Post-war activities

Franks (standing, 3rd from left), as ambassador to the US, at the meeting of Truman and Churchill aboard USS Williamsburg (1952)

Franks was a Liberal and a great supporter of Clement Attlee. He was admired by Ernest Bevin. He had frequent conversations with Winston Churchill and Jawaharlal Nehru. After a spell as Provost of his alma mater, Queen's College (1946-8), he was summoned by Bevin in 1947 to head the British delegation at the European discussions about George Marshall's proposals of aid. He helped found NATO (North Atlantic Treaty Organisation), and became chairman of the Organisation for European Economic Cooperation. He also had the dubious distinction of having on his staff at various times Kim Philby, Guy Burgess and Donald Duart Maclean.

He was made ambassador to the United States in 1948. According to an urban legend there was one minor embarrassment early in his term. In 1948, a Washington radio station contacted ambassadors in the US capital, asking what each most wished for Christmas. The French ambassador said he would like to see peace throughout the world. The Russian ambassador wanted freedom for all people enslaved by imperialism. Sir Oliver Franks mistook the request, saying: "Well, it’s very kind of you to ask. I’d quite like a box of crystallised fruit."[2]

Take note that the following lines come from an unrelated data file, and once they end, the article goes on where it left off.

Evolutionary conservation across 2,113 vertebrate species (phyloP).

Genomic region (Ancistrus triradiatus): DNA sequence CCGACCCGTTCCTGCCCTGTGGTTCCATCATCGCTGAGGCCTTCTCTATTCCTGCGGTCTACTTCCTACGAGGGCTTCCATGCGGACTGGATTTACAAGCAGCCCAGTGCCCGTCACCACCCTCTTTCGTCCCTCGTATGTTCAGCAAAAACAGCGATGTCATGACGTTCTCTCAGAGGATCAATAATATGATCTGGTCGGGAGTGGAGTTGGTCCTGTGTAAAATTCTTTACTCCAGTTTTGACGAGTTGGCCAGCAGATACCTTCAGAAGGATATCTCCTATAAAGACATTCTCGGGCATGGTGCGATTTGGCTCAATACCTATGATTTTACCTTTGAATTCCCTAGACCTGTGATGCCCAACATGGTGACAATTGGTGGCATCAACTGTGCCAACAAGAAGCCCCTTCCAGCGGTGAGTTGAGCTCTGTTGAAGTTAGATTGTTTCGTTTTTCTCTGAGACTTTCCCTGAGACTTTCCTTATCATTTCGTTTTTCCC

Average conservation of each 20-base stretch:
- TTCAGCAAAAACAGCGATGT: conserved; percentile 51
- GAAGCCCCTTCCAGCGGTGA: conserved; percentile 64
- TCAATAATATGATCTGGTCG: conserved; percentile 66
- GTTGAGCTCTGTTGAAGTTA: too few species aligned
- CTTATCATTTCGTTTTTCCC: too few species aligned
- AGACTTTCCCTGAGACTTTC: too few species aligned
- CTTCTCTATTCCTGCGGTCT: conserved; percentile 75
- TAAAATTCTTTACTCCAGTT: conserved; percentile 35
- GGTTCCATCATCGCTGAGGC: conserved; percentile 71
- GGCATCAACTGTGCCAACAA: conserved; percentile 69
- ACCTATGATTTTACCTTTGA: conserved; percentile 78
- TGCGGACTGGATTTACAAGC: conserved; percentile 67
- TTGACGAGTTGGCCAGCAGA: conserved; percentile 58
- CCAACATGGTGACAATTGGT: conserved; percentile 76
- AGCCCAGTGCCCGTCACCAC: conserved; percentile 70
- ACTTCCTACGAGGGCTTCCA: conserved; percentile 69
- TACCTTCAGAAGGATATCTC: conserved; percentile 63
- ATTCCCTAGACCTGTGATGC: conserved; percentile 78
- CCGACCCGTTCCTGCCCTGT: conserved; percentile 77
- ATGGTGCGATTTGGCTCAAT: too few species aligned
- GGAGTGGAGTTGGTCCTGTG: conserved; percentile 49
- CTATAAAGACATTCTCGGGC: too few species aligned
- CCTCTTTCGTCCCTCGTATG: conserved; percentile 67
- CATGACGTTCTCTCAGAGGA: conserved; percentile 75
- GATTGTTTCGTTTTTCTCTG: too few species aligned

When he returned to England from Washington he took up the post of Chairman of Lloyds Bank which he held only from 1954 to 1962, although he remained a director until 1975. Between 1960 and 1962 he was also chairman of Friends Provident.[1] He was a member of the Steering Committee of the Bilderberg Group.[3]

Later life

Franks presented the BBC Reith Lectures in 1954. In his series of six broadcasts, titled Britain and the Tide of World Affairs, he explored the state of post-war politics, and considered Britain's changing political relationships with the rest of the world. In 1960 he came a close second to Harold Macmillan in the election of the Chancellor of Oxford University. There were 1,697 votes for Macmillan, and 1,607 votes for Franks. He was the chairman of a Commission of Inquiry at the University of Oxford in 1964-65.[4] Between 1965 and 1984 he was the Chancellor of the University of East Anglia.